Jock Currie / South African National Biodiversity Institute

South Africa - Scientists Recreate 1890s Fishing Surveys to Show How the Sea Has Changed

By retracing the steps of scientists working at the turn of the last century, modern researchers document how fish communities have been altered

From 1897 to 1906, J. D. F. Gilchrist, a marine biologist for the former British Cape Colony in what is now South Africa, repeatedly set out aboard the SS Pieter Faure to document the sea life of the Agulhas Bank, off Africa’s southern tip. In a series of surveys, he used trawl nets to snag fish from the bank with the aim of determining whether it could support industrial fishing.

Gilchrist’s research was meticulous. He made thorough notes of currents, the seafloor, and where each kind of fish was found. His records show a sea teeming with kabeljou, with several hauls bringing in thousands of these fish from the deep. The surveys ushered in a booming fishing industry. Soon, trawl nets overflowed with cob, panga, and east coast sole, scraped from the brimming belly of the Agulhas Bank.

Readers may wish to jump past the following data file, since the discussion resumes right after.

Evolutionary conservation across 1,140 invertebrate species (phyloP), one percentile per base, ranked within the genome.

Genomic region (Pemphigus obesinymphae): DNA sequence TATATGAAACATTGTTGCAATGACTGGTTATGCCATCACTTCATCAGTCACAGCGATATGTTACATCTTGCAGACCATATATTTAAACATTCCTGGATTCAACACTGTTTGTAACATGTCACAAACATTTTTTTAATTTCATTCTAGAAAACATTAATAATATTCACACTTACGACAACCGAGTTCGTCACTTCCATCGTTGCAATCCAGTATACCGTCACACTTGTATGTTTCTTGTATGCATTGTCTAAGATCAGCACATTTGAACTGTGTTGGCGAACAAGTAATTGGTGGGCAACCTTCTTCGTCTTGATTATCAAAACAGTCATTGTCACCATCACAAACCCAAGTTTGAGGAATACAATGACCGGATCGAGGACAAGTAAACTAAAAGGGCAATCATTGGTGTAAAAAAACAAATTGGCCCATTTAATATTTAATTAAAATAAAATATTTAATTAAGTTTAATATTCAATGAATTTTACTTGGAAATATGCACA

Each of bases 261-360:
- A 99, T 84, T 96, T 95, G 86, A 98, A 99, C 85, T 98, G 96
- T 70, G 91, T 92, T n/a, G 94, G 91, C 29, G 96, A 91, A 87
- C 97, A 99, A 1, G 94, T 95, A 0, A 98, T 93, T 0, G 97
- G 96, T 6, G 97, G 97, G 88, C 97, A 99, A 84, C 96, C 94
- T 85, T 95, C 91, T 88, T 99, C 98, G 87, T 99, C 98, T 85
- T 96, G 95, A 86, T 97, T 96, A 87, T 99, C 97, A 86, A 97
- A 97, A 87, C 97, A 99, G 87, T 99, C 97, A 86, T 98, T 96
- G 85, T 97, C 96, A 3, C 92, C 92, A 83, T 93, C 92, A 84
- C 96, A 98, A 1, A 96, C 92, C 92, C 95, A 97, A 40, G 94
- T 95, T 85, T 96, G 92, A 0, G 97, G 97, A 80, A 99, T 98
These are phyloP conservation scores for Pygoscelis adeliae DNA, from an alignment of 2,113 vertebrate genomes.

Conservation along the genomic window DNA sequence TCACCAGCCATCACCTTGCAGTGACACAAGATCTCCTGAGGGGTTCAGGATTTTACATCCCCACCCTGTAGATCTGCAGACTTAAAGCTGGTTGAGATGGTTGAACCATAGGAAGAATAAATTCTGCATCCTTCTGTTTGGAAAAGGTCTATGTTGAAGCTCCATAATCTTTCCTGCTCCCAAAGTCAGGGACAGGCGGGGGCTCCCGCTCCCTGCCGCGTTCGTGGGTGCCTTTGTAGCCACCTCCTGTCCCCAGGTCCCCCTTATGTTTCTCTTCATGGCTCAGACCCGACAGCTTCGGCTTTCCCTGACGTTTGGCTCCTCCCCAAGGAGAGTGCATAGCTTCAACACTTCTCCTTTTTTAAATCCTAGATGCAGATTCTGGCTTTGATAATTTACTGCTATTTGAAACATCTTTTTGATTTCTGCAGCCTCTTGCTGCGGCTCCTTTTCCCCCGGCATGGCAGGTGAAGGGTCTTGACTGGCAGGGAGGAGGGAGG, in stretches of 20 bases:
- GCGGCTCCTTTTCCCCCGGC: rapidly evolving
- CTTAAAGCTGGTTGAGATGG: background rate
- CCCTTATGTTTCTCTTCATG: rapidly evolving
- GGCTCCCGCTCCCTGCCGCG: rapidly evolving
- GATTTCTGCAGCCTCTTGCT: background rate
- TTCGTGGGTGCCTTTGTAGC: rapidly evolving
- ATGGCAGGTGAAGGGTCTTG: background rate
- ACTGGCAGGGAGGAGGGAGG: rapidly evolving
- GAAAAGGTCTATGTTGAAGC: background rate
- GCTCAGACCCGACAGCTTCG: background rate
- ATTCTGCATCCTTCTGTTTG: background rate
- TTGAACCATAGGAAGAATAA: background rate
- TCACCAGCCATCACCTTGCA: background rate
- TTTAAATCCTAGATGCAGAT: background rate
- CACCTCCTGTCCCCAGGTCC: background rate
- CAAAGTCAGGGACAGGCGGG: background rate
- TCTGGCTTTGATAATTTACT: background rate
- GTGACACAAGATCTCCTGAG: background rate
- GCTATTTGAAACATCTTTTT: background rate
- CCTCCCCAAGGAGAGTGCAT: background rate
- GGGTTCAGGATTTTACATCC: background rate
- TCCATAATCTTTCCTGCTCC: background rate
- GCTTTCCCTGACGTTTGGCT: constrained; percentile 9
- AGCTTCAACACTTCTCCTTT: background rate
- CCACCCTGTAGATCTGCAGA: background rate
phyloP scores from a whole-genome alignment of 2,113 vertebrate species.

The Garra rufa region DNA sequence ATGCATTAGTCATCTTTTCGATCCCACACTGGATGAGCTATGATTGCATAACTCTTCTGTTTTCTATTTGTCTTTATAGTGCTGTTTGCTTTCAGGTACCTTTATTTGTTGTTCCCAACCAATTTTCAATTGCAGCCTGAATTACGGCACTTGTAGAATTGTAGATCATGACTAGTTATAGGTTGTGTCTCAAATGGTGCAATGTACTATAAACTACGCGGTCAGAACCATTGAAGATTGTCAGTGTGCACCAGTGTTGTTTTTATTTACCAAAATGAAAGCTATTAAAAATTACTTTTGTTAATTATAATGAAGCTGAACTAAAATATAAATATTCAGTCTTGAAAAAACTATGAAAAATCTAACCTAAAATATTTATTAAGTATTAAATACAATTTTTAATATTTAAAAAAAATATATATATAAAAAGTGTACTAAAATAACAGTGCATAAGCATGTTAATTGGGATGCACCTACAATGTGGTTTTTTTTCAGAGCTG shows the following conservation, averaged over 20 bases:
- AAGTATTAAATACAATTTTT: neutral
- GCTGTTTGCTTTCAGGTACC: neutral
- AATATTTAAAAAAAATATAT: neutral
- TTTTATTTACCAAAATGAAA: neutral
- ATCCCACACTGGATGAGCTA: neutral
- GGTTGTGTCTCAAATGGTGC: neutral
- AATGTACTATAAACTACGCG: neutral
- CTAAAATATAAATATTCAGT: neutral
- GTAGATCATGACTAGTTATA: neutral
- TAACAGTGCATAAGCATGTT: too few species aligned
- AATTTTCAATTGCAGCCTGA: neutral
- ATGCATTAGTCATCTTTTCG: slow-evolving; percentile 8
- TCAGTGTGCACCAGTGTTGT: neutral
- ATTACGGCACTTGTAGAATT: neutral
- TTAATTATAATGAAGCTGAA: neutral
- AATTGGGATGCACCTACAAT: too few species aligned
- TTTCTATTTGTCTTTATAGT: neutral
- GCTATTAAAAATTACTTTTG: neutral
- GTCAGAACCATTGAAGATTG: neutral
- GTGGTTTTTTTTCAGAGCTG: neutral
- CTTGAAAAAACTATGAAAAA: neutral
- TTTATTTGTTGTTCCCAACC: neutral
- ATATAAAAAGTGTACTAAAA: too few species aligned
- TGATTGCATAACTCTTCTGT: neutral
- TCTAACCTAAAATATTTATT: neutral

One hundred and eleven years later, Gilchrist’s data is an oddity—and an opportunity. It offers a detailed glimpse into the state of long-exploited fishing grounds before industrial fishers began picking them clean.

On the lookout for a topic for his doctoral thesis, marine scientist Jock Currie, who is now a postdoctoral researcher at the South African National Biodiversity Institute, wanted to replicate Gilchrist’s detailed surveys to see how much things had changed. But to make the comparison as accurate as possible, he needed to conduct the repeat surveys with the same fishing gear that was used from 1897 to 1906.

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